Bad Hacker, Good Hacker
Much Ado about Stem Cells
Stop. Do not Copy
Suppose you purchase a copy of Time magazine and find an article on the politics of Zimbabwe very interesting. You want your friend Bob to read the article. Can you just give him your magazine? Of course you can. Can Bob then pass it on to some of his friends? Sure he can. Can a library purchase just one copy and make it available to all of its readers to read. Sure, happens all the time. Can you make a photocopy of the column and give it to Bob. Oh well, in most cases, the answer is yes. How about you make hundreds of photocopies and hand them out at the street corner to all people who care to take one? Definitely not!
There may not seem much of a difference between handing out an original copy of a magazine for many people to read and copying the same for the readers. But there is a crucial difference and the difference is based on copyright law. Every country or jurisdiction has its own set of copyright laws and these laws though similar, vary quite a lot. Copyright law (and similar restrictions on patents and products) is designed to protect “artistic value” and “intellectual property”. The article in the magazine belongs to the publisher of the magazine, and only the publisher is allowed to make copies and then distribute (sell or give away as per the publishers discretion). The discussion about copyright in this column will reflect the current US laws on copyright.
Copyright protects the authors, publishers and other creators of information, art, writing, books, music, videos, movies, pictures and such artifacts. Copyright, in a nutshell, creates ownership of creative works and prevents stealing of the same via copying. The first copyright law was enacted in England in 1710, and the US adopted copyright in 1790. The US law has been revised in 1831, 1870, 1909, 1976 and 2000, often to keep up with technological innovations.
Copyright is not a complete ban on copying. A purposely-crafted loophole in the law allows for copying for “fair use”. That mean, if you like the article in Time magazine you could make a few copies to keep and throw the magazine away. You could also copy to let Bob read the article, if you do not want to give your copy of the magazine to him. In case of computer software, or music, or videos, you could make a copy for use in another location (like a copy of the music to play in your car).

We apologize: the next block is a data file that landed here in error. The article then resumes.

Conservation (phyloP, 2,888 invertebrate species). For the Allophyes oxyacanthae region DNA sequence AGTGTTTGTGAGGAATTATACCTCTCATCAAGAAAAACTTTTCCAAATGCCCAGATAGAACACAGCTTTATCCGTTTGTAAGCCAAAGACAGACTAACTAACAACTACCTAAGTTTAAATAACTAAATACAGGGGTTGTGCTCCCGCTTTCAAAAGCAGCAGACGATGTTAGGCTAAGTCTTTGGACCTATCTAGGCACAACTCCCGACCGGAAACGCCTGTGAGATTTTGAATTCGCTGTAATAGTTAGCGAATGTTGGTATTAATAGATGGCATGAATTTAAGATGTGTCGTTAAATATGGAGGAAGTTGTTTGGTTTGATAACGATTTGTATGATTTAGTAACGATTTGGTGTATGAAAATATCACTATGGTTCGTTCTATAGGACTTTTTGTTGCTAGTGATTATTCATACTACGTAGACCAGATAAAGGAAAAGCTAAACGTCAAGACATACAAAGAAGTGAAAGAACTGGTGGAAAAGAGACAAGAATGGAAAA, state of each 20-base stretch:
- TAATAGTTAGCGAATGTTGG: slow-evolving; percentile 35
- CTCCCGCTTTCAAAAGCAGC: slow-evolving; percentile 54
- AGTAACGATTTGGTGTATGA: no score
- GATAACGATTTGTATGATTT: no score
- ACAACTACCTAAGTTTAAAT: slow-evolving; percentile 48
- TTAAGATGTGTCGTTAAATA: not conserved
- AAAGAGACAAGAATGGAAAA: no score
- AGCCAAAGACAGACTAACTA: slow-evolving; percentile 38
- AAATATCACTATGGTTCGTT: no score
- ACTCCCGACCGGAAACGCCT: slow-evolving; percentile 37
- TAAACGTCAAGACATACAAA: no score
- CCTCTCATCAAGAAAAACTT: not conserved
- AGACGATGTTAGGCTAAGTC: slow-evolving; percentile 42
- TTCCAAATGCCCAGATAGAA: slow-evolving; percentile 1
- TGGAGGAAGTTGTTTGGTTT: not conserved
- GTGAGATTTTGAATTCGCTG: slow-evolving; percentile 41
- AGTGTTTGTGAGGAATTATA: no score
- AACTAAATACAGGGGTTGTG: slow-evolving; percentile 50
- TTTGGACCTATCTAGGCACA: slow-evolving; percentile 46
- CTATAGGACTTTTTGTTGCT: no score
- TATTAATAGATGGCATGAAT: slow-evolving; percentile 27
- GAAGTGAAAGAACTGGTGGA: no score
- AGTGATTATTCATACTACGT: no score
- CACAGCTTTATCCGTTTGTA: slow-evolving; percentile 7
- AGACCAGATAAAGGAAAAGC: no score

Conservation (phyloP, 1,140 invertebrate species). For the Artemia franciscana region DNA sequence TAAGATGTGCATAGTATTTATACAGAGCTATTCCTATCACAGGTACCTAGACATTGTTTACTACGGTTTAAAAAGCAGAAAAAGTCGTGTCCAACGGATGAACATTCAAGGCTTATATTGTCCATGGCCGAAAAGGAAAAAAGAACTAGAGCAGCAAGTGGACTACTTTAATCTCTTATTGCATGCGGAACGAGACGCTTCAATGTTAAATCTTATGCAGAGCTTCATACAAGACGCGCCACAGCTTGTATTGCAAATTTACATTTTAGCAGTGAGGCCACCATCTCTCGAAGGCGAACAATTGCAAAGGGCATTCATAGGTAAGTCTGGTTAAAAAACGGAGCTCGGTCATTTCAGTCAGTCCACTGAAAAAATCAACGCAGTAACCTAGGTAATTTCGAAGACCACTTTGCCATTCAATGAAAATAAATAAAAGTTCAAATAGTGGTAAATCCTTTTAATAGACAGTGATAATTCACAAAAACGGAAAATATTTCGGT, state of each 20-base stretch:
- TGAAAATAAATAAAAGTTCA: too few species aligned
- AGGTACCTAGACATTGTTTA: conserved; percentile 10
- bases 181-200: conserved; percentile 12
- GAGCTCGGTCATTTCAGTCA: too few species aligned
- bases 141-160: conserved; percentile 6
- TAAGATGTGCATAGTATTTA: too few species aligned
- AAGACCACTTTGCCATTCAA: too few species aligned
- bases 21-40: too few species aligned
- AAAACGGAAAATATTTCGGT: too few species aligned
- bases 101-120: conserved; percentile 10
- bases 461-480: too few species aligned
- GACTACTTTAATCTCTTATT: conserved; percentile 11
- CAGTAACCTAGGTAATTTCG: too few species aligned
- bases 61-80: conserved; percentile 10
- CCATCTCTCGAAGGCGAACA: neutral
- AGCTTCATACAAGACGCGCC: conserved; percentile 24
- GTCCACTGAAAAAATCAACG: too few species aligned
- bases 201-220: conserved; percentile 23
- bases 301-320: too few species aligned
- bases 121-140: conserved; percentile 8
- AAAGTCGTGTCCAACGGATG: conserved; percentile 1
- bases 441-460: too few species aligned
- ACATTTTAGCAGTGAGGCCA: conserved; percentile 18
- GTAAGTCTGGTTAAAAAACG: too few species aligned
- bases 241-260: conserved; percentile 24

Prevention of copying in the Western world is largely based on a deeply cultivated honor system. Most ordinary citizens do not copy books, music, videos, preferring to buy them because that is the “right thing to do”. Breaking the law, even if it is easy and not detectable is a crime and a large majority has respect for the law. Hence, most vendors of artistic works, in fact have nothing to worry about. Of course, things do get copied and sure there is loss of revenue due to copying, but the loss is not significant enough to do something about it.
In addition to the honor system, people do not copy, because it is not convenient to do so and not financially very rewarding. Before the advent of copy machines, of course, copying books was not even possible. The earlier copyright laws prevented plagiarism. For example it would be illegal for some ordinary Joe from copying in his own hand, works from Shakespeare and passing it off as his own writings. The typewriter and then the copy machine made copying easier. However, even with a copy machine, copying a book is a painful task. Most people found it easier to buy the book than to make a copy. Hence, copying was not really a problem.
The first real threat to copying was the audiotape machines, particularly the audiocassette. Piracy of audiocassettes became more common and the music industry just had to bear with it. Luckily, the cassette reproduction was not as good as records or CDs so piracy was kind of limited by quality. Then came the VCR. Two VCR’s can copy a videotape, but the quality is less than desirable.
Honor system aside, the incentive to copy rises with cost of the original. When movies became available at about $80 per tape, copying was rampant. Soon the movie vendors found that if they dropped the price to about $20 people stopped copying and purchased the original. In fact, they made more money selling videos at $20 than at $80 (due to enlarged volume).